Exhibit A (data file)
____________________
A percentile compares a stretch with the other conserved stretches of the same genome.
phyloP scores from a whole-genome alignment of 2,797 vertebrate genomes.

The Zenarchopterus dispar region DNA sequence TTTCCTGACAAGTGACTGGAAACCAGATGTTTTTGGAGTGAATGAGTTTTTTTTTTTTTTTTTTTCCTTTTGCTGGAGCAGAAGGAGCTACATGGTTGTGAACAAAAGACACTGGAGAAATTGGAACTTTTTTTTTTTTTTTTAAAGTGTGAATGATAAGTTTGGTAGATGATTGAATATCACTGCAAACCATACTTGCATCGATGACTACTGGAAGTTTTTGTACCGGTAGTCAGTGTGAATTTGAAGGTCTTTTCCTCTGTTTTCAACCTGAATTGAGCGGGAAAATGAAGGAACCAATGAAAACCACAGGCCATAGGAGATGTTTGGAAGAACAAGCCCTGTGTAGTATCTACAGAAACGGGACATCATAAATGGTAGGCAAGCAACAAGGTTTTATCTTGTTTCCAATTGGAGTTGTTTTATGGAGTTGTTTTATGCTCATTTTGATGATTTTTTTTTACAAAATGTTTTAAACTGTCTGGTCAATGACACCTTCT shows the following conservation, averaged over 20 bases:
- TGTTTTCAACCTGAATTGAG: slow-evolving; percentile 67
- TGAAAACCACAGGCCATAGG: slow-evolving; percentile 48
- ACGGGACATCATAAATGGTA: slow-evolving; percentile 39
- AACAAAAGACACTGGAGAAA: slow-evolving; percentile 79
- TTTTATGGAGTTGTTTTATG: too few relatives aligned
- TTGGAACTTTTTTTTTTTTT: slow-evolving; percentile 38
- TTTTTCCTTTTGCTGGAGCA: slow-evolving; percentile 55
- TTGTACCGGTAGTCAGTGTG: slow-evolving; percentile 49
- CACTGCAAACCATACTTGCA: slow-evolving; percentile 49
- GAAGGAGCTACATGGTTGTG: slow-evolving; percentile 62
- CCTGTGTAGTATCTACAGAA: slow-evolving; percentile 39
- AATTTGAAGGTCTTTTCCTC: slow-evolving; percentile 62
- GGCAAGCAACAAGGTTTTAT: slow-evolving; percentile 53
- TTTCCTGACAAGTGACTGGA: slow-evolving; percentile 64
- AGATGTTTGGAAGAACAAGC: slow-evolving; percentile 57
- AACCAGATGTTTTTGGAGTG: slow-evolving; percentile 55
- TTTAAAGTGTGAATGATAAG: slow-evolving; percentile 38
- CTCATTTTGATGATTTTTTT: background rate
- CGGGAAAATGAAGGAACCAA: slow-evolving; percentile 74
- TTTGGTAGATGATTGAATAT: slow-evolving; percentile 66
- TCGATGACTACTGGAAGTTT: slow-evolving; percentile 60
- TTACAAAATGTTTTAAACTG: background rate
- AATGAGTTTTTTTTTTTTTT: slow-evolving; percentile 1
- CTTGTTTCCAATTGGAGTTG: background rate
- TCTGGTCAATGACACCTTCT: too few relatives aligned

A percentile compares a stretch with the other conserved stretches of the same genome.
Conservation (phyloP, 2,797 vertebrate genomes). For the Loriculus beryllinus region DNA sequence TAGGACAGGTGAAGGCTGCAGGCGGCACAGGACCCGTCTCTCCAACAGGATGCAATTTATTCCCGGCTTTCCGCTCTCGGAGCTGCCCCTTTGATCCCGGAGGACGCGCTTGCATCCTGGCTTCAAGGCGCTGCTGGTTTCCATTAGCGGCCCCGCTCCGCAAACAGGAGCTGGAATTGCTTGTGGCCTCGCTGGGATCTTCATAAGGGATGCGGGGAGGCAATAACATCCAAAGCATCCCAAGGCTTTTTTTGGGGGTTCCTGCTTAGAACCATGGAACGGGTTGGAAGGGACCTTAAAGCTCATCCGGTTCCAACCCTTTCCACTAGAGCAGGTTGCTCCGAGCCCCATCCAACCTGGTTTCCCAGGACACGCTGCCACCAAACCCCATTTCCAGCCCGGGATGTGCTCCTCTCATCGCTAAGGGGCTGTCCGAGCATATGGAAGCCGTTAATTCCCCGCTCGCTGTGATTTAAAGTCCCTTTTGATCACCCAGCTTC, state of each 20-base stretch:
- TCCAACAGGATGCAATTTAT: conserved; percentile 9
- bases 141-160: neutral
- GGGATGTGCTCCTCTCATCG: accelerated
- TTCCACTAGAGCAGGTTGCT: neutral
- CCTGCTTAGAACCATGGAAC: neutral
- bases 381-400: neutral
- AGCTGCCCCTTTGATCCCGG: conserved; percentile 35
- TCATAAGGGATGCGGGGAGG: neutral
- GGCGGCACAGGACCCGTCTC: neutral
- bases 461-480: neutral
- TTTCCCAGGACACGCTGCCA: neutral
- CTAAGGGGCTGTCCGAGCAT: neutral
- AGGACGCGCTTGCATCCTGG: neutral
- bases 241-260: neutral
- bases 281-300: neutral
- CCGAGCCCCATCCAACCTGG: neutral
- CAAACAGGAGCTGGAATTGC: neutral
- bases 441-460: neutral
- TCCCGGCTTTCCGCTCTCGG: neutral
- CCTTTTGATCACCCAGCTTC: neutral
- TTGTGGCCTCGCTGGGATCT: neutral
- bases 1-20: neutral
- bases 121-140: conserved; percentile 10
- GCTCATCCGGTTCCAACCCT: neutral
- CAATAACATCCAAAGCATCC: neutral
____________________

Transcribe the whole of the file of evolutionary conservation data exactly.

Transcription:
A percentile compares a stretch with the other conserved stretches of the same genome.
phyloP scores from a whole-genome alignment of 2,797 vertebrate genomes.

The Zenarchopterus dispar region DNA sequence TTTCCTGACAAGTGACTGGAAACCAGATGTTTTTGGAGTGAATGAGTTTTTTTTTTTTTTTTTTTCCTTTTGCTGGAGCAGAAGGAGCTACATGGTTGTGAACAAAAGACACTGGAGAAATTGGAACTTTTTTTTTTTTTTTTAAAGTGTGAATGATAAGTTTGGTAGATGATTGAATATCACTGCAAACCATACTTGCATCGATGACTACTGGAAGTTTTTGTACCGGTAGTCAGTGTGAATTTGAAGGTCTTTTCCTCTGTTTTCAACCTGAATTGAGCGGGAAAATGAAGGAACCAATGAAAACCACAGGCCATAGGAGATGTTTGGAAGAACAAGCCCTGTGTAGTATCTACAGAAACGGGACATCATAAATGGTAGGCAAGCAACAAGGTTTTATCTTGTTTCCAATTGGAGTTGTTTTATGGAGTTGTTTTATGCTCATTTTGATGATTTTTTTTTACAAAATGTTTTAAACTGTCTGGTCAATGACACCTTCT shows the following conservation, averaged over 20 bases:
- TGTTTTCAACCTGAATTGAG: slow-evolving; percentile 67
- TGAAAACCACAGGCCATAGG: slow-evolving; percentile 48
- ACGGGACATCATAAATGGTA: slow-evolving; percentile 39
- AACAAAAGACACTGGAGAAA: slow-evolving; percentile 79
- TTTTATGGAGTTGTTTTATG: too few relatives aligned
- TTGGAACTTTTTTTTTTTTT: slow-evolving; percentile 38
- TTTTTCCTTTTGCTGGAGCA: slow-evolving; percentile 55
- TTGTACCGGTAGTCAGTGTG: slow-evolving; percentile 49
- CACTGCAAACCATACTTGCA: slow-evolving; percentile 49
- GAAGGAGCTACATGGTTGTG: slow-evolving; percentile 62
- CCTGTGTAGTATCTACAGAA: slow-evolving; percentile 39
- AATTTGAAGGTCTTTTCCTC: slow-evolving; percentile 62
- GGCAAGCAACAAGGTTTTAT: slow-evolving; percentile 53
- TTTCCTGACAAGTGACTGGA: slow-evolving; percentile 64
- AGATGTTTGGAAGAACAAGC: slow-evolving; percentile 57
- AACCAGATGTTTTTGGAGTG: slow-evolving; percentile 55
- TTTAAAGTGTGAATGATAAG: slow-evolving; percentile 38
- CTCATTTTGATGATTTTTTT: background rate
- CGGGAAAATGAAGGAACCAA: slow-evolving; percentile 74
- TTTGGTAGATGATTGAATAT: slow-evolving; percentile 66
- TCGATGACTACTGGAAGTTT: slow-evolving; percentile 60
- TTACAAAATGTTTTAAACTG: background rate
- AATGAGTTTTTTTTTTTTTT: slow-evolving; percentile 1
- CTTGTTTCCAATTGGAGTTG: background rate
- TCTGGTCAATGACACCTTCT: too few relatives aligned

A percentile compares a stretch with the other conserved stretches of the same genome.
Conservation (phyloP, 2,797 vertebrate genomes). For the Loriculus beryllinus region DNA sequence TAGGACAGGTGAAGGCTGCAGGCGGCACAGGACCCGTCTCTCCAACAGGATGCAATTTATTCCCGGCTTTCCGCTCTCGGAGCTGCCCCTTTGATCCCGGAGGACGCGCTTGCATCCTGGCTTCAAGGCGCTGCTGGTTTCCATTAGCGGCCCCGCTCCGCAAACAGGAGCTGGAATTGCTTGTGGCCTCGCTGGGATCTTCATAAGGGATGCGGGGAGGCAATAACATCCAAAGCATCCCAAGGCTTTTTTTGGGGGTTCCTGCTTAGAACCATGGAACGGGTTGGAAGGGACCTTAAAGCTCATCCGGTTCCAACCCTTTCCACTAGAGCAGGTTGCTCCGAGCCCCATCCAACCTGGTTTCCCAGGACACGCTGCCACCAAACCCCATTTCCAGCCCGGGATGTGCTCCTCTCATCGCTAAGGGGCTGTCCGAGCATATGGAAGCCGTTAATTCCCCGCTCGCTGTGATTTAAAGTCCCTTTTGATCACCCAGCTTC, state of each 20-base stretch:
- TCCAACAGGATGCAATTTAT: conserved; percentile 9
- bases 141-160: neutral
- GGGATGTGCTCCTCTCATCG: accelerated
- TTCCACTAGAGCAGGTTGCT: neutral
- CCTGCTTAGAACCATGGAAC: neutral
- bases 381-400: neutral
- AGCTGCCCCTTTGATCCCGG: conserved; percentile 35
- TCATAAGGGATGCGGGGAGG: neutral
- GGCGGCACAGGACCCGTCTC: neutral
- bases 461-480: neutral
- TTTCCCAGGACACGCTGCCA: neutral
- CTAAGGGGCTGTCCGAGCAT: neutral
- AGGACGCGCTTGCATCCTGG: neutral
- bases 241-260: neutral
- bases 281-300: neutral
- CCGAGCCCCATCCAACCTGG: neutral
- CAAACAGGAGCTGGAATTGC: neutral
- bases 441-460: neutral
- TCCCGGCTTTCCGCTCTCGG: neutral
- CCTTTTGATCACCCAGCTTC: neutral
- TTGTGGCCTCGCTGGGATCT: neutral
- bases 1-20: neutral
- bases 121-140: conserved; percentile 10
- GCTCATCCGGTTCCAACCCT: neutral
- CAATAACATCCAAAGCATCC: neutral